Wild Wild Country (Maclain and Chapman Way, 2018)

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gcgiles1dollarbin
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Wild Wild Country (Maclain and Chapman Way, 2018)

#1 Post by gcgiles1dollarbin » Mon Apr 02, 2018 11:57 pm

I recommend the six-part series Wild Wild Country, which a search tells me has only cropped up on mfunk's top ten list for 2018. It would likely make my list, too, if I hadn't stopped making top-ten lists. With remarkable interviews of major players, riches of contemporary footage, and a really strong musical soundtrack, the series captures the incredibly moving and occasionally ridiculous story of the Bhagwan Rajneesh commune in Oregon during the early '80s, honoring the complexity and redemptive potential of all involved, even if some of them strayed into criminal activity. Very infrequently the music gets a little too cloying, overwhelming testimony, but when the music is this well-written and performed, I can understand the filmmakers' temptation to foreground it. Aside from that, it's quite a trick to elicit genuine sympathy from the viewer when it comes to members of a group who irrationally decide that
SpoilerShow
poisoning an entire town with salmonella might give them a county election edge,
but the Ways have achieved this without trivializing any of the ugly things that happened. It's about the collision between Eastern religion and conventional American Christian values; the hubris of wealthier westerners following gurus; greed and power and bigotry; redemption after disillusionment; and Rolls Royces. Magenta clothing. Assassination plots. Free love.

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Re: Netflix Originals

#2 Post by mfunk9786 » Tue Apr 03, 2018 12:41 am

It’s really impressive. The amount of archival footage and careful construction is staggering. The interview subjects (I love the lawyer who is perpetually blubbering about something) are all larger than life. It’s a really impressive long form doc, and while it can be a little repetitive at times, the quality of the filmmaking more than makes up for those occasional shortcomings. Also a rare doc that skillfully makes you empathize with all sides of a major disagreement on some level. Watch it.

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Re: Wild Wild Country (Maclain and Chapman Way, 2018)

#3 Post by mfunk9786 » Wed Apr 04, 2018 11:37 am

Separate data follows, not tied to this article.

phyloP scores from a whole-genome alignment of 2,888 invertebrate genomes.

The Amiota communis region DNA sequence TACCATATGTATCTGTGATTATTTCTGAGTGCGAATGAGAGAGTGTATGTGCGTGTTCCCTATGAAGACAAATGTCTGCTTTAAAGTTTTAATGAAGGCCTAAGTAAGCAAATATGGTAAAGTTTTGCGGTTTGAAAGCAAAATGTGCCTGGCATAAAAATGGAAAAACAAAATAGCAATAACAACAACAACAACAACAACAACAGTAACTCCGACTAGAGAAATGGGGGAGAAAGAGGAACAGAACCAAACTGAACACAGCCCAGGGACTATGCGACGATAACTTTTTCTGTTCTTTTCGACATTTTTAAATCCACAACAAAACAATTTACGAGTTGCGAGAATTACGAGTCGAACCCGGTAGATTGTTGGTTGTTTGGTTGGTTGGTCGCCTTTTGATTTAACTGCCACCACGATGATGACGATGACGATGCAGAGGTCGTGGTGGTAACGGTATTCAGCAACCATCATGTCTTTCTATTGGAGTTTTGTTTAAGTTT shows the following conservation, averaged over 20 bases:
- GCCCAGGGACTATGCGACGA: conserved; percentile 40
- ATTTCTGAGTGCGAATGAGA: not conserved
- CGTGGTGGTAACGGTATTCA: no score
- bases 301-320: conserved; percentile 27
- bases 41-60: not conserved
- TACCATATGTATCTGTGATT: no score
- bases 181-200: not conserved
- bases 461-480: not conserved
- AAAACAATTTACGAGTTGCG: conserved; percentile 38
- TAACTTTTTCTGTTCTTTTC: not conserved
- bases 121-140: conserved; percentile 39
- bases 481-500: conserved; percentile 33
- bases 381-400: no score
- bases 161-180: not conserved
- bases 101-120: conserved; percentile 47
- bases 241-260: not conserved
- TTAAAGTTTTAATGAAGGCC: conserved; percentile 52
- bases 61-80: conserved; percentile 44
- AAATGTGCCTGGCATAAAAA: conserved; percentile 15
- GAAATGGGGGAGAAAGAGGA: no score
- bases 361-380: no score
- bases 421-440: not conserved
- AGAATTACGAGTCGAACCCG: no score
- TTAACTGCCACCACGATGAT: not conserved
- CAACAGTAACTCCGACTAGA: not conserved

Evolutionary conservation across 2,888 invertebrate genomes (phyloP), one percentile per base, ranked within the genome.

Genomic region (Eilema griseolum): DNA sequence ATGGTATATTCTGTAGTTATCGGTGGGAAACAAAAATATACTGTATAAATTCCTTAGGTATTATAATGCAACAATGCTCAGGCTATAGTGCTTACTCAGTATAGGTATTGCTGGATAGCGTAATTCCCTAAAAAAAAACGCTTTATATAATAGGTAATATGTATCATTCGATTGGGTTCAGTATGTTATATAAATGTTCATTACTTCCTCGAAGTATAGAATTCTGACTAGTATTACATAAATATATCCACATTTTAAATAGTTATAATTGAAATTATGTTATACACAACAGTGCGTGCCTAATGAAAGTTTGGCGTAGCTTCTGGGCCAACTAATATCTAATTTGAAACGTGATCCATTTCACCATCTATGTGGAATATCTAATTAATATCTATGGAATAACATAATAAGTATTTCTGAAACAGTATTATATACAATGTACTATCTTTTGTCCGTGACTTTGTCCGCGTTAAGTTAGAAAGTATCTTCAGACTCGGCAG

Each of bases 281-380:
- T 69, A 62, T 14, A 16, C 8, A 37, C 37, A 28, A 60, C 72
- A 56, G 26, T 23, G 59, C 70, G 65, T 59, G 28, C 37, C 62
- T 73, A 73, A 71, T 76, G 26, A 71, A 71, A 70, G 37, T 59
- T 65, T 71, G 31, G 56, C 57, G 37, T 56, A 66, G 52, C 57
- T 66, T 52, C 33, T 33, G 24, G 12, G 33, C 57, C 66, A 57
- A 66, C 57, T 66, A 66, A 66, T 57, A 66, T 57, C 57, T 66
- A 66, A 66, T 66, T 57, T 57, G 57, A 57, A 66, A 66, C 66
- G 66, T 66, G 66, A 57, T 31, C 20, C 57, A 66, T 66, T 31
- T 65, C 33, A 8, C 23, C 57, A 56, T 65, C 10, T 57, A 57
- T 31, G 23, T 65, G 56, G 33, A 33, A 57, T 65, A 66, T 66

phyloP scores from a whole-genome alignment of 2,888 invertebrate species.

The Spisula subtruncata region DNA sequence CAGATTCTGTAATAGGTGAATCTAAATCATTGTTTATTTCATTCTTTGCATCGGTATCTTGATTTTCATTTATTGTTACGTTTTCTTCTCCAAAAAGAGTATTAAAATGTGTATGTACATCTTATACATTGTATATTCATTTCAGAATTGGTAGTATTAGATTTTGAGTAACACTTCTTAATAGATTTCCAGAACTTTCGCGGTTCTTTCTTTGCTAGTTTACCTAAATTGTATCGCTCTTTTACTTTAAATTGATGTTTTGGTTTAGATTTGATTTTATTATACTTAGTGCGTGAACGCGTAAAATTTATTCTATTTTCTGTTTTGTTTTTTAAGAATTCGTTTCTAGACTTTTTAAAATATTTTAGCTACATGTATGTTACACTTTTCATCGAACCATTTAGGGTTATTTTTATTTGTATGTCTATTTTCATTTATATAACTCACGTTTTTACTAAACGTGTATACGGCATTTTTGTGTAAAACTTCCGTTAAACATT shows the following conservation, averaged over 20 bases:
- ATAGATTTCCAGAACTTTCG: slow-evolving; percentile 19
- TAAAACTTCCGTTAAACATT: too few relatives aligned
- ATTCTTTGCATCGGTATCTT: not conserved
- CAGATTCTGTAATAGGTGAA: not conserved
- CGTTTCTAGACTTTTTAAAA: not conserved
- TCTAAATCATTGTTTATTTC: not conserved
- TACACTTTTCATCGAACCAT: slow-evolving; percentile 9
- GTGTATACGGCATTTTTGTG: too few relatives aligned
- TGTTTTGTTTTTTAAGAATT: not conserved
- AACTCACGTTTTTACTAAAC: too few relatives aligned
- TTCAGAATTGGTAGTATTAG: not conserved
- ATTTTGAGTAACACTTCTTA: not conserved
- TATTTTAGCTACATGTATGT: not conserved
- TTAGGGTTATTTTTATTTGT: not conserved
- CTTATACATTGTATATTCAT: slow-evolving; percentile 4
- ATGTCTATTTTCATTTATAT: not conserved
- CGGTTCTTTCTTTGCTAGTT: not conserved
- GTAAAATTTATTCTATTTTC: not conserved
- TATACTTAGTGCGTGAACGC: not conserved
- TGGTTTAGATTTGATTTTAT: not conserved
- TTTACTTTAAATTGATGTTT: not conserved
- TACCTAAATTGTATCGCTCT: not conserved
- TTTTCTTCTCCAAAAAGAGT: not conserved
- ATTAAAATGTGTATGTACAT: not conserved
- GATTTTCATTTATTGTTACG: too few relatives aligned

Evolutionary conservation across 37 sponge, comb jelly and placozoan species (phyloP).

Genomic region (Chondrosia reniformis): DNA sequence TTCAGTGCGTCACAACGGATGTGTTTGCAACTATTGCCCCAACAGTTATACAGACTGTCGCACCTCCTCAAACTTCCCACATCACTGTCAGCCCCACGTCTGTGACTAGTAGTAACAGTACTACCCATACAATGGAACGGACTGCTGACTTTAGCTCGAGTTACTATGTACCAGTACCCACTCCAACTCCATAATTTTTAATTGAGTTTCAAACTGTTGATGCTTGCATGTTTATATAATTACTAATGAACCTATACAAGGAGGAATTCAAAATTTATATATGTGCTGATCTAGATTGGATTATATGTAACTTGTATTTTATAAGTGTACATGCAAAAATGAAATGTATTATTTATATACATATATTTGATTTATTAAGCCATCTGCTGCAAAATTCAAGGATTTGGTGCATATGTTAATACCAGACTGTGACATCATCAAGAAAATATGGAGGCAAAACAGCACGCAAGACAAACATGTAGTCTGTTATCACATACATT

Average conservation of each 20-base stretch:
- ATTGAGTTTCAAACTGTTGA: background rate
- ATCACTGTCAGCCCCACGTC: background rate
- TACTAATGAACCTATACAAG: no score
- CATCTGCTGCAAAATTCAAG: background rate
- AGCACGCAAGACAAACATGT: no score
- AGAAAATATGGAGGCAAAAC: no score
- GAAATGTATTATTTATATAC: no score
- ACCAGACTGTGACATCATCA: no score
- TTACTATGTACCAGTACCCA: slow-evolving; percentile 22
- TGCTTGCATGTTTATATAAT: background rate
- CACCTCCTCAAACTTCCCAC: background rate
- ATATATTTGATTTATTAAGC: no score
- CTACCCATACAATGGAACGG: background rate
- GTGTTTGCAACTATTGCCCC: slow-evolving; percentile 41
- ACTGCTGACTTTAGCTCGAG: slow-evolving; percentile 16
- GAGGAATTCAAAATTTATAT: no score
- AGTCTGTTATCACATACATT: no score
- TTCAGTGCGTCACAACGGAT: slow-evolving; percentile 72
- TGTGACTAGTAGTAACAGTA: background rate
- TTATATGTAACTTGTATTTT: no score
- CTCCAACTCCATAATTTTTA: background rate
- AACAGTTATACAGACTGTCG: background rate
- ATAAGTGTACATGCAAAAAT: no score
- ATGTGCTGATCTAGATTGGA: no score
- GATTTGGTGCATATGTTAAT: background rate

Since I was gonna make a 3rd post about it, and it screened all as one piece (a la the O.J. doc) at Sundance, I figured the split made more sense in New Films, and I certainly would consider it more of a jumbo-sized feature documentary than a TV series, but of course YMMV.

Anyway, the reason for the post: The Ringer has a really good podcast, "Cults, Sex, and the American Dream in Wild Wild Country," under their Channel 33 podcast stream during which the host talks to the two directors and Mark Duplass about this film. It's enlightening with regard to where all of this incredible footage came from, and how much of it needed to be parsed in order to get to the finished product. Apparently the whole idea behind making it in the first place was because an archivist approached Maclain and Chapman Way, not the other way around as you might expect.

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Re: Netflix Originals

#4 Post by aox » Wed Apr 04, 2018 11:43 am

mfunk9786 wrote:It’s really impressive. The amount of archival footage and careful construction is staggering. The interview subjects (I love the lawyer who is perpetually blubbering about something) are all larger than life. It’s a really impressive long form doc, and while it can be a little repetitive at times, the quality of the filmmaking more than makes up for those occasional shortcomings. Also a rare doc that skillfully makes you empathize with all sides of a major disagreement on some level. Watch it.
I agree with all of your points; it's a fine documentary. However, with the bold, I found no empathy really for the town's people, and even less so when they attempted to explain their reasoning. It seems to me that they started the "war". It wasn't until the Rajneesh were then harassing the town in retaliation that I began to lose sympathy for them as well. However, I kept having to remind myself that the town's citizens seemed to have started the fight and couldn't finish it.